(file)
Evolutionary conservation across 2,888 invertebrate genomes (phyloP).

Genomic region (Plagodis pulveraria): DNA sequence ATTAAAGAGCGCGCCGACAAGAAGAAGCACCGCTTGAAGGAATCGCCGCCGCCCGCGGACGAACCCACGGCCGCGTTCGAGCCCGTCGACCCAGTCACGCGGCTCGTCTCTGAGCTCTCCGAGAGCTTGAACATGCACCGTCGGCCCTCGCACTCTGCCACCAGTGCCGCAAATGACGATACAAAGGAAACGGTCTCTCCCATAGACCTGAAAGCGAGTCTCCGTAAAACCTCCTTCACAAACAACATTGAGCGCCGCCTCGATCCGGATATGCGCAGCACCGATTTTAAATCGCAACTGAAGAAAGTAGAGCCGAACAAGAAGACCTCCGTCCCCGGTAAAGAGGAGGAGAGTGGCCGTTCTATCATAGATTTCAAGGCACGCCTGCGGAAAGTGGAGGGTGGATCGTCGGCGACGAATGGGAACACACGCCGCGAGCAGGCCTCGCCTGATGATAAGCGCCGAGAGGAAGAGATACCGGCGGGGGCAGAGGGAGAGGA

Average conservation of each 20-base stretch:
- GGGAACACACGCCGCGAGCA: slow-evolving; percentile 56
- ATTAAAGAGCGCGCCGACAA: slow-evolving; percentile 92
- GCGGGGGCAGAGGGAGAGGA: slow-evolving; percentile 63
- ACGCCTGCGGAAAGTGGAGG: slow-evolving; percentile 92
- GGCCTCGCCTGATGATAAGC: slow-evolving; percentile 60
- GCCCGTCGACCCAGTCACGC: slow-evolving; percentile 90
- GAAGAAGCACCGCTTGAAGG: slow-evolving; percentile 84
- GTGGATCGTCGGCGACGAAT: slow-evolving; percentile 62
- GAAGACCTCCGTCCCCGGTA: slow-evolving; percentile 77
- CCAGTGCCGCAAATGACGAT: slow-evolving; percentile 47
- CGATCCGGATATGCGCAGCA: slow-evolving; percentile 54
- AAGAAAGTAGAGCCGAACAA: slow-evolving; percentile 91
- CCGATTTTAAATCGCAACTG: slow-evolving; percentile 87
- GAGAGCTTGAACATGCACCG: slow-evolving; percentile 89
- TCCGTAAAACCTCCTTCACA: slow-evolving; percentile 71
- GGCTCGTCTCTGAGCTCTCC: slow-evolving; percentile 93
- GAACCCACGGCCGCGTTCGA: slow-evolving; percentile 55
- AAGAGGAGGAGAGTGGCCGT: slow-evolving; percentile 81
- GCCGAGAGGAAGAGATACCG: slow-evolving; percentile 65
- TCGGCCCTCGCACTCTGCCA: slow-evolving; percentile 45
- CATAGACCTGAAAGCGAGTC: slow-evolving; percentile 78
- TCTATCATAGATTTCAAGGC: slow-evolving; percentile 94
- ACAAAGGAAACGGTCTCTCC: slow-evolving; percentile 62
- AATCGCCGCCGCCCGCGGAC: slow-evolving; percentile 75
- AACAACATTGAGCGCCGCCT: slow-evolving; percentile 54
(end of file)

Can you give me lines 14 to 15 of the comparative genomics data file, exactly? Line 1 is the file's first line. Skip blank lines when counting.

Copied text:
- CGATCCGGATATGCGCAGCA: slow-evolving; percentile 54
- AAGAAAGTAGAGCCGAACAA: slow-evolving; percentile 91